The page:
Is the new generation of race format — known as stage racing — a younger man’s game?
So far in the first season where races have been run in stages, younger drivers are showing up in victory lane with regular, perhaps surprising, frequency.
Martin Truex Jr., who is 36, may have the most playoff bonus points from winning race stages with 10. But drivers in their 20s have won the same number of overall victories this year in the Monster Energy NASCAR Cup Series as the veterans in their 30s.
Entering Sunday’s race at Michigan International Speedway, drivers in their 20s had won five of the first 14 races, drivers in their 30s had won six and drivers in their 40s had won three. Although Truex Jr. may have had the fastest car, Kyle Larson brought the 20-somethings a sixth victory by taking command during the final 49 jaundiced laps, when the yellow flag waved three times.
Not only did Larson, 24, win his second race of the season, he was followed home by two of his peers — Chase Elliott and Joey Logano. In addition to veteran Logano, who took an encumbered victory in Richmond, Ricky Stenhouse Jr., Austin Dillon and last week’s winner, Ryan Blaney, all have broken through with their first career victories to help give NASCAR’s youth movement a head of steam.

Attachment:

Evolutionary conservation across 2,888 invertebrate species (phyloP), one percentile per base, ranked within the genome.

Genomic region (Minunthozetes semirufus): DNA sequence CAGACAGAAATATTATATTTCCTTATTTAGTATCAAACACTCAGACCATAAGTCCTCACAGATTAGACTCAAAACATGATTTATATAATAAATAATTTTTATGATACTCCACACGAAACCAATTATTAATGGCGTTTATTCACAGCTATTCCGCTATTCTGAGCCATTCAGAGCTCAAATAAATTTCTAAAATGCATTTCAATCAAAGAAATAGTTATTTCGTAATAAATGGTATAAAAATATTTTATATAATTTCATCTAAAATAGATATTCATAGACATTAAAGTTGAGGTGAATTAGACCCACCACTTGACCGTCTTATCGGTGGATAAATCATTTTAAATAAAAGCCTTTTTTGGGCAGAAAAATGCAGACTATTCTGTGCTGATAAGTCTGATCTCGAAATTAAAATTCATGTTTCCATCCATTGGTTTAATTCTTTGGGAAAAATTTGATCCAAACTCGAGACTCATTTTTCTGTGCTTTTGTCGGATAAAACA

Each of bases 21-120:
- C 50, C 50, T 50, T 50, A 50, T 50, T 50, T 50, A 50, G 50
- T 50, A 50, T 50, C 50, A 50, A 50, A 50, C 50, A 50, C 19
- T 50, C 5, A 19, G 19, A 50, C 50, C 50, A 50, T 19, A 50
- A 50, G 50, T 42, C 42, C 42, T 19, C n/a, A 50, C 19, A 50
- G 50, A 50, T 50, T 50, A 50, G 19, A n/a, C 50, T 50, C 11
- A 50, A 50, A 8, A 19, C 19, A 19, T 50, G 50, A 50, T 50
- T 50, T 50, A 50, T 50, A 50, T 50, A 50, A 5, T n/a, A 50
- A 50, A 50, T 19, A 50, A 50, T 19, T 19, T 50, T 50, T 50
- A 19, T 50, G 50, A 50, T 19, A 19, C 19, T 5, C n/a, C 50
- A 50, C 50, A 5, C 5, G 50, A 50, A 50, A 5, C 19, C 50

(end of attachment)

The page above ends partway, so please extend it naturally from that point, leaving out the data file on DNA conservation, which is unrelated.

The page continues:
When asked about the emergence of so many young drivers, Larson sees an upside to the coming retirement of Dale Earnhardt Jr. — instead of a sense of impending doom given Earnhardt Jr.’s longtime official status as NASCAR’s Most Popular Driver.
“I keep saying that NASCAR is in a great, great spot,” said Larson. “Even with Dale Jr. retiring this year, I think it’s a huge opportunity for our sport. Dale Jr. has probably three-quarters of our fan base. You might lose a few thousand of his fans that might disappear. The rest of them are going to pick new drivers. I think new rivalries are going to be built. It’s going to bring some…
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